Jump to navigation
Skip to Content
Western Australia is free of some diseases that are endemic to other areas in Australia.
The climate of the south-west of Western Australia and the Western Australian Wheatbelt (termed together as the South West Land Division) is influenced by many global and local climate drivers.
The extreme weather events tool uses data from DPIRD's extensive weather station network to map air temperatures, relative humidity, dew point, Delta T and wet bulb, either below or above a specifi
White spot is a highly contagious viral infection that affects all crustaceans.
The Australian Government's 2015 inventory of the nation's sources and sinks of greenhouse gases shows agriculture was responsible for about 16% of Australia’s greenhouse gas emissions in 2013.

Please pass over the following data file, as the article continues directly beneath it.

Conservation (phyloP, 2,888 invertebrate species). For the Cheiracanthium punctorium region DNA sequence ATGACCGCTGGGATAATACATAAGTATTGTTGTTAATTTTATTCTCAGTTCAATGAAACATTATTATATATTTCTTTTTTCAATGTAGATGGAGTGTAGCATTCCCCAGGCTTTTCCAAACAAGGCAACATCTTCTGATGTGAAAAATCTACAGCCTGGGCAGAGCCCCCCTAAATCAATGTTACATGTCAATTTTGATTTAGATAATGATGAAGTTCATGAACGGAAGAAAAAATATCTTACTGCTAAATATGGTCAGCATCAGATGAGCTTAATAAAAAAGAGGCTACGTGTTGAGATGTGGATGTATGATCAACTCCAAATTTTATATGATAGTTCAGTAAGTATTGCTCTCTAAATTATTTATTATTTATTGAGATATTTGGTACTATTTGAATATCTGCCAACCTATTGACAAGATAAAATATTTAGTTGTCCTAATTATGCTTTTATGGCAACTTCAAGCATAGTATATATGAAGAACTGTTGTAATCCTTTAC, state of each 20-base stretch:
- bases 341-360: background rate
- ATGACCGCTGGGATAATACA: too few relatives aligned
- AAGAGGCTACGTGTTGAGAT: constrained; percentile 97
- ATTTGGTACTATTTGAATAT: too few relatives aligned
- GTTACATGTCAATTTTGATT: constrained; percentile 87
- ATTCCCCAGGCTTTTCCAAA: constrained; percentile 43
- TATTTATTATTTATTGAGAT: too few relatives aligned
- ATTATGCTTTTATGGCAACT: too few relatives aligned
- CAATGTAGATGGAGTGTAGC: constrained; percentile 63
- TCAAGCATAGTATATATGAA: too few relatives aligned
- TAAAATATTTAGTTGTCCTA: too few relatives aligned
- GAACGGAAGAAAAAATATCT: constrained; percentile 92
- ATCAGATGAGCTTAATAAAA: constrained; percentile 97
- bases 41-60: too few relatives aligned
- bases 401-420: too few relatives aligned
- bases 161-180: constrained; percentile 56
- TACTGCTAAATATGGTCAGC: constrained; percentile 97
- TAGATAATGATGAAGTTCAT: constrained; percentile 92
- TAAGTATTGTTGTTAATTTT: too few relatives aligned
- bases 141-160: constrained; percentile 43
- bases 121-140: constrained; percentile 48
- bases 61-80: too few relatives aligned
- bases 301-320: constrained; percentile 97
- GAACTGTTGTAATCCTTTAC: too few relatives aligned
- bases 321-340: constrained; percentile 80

Owning livestock on a small property comes with responsibilities to the animals, neighbours, the environment, and in many cases to legislation, whether the livestock are for production, pets, or ot
All agricultural industries in Western Australia will need to deal with some level of climate change in the coming decades. The effects of climate change will vary regionally and by enterprise, wit
Climate change will affect soil and water resources directly and indirectly, and the impacts will be determined by the three primary drivers: local climate, land characteristics and land management
Climate projections for Western Australia (WA) are that average annual temperature will increase by 1.1–2.7°C in a medium-emission scenario, and 2.6–5.1°C in a high-emission scenario by the end of
Many seasonal outlooks are available throughout the year for use in the South West Land Division (SWLD) whcih includes the Western Australian grainbelt.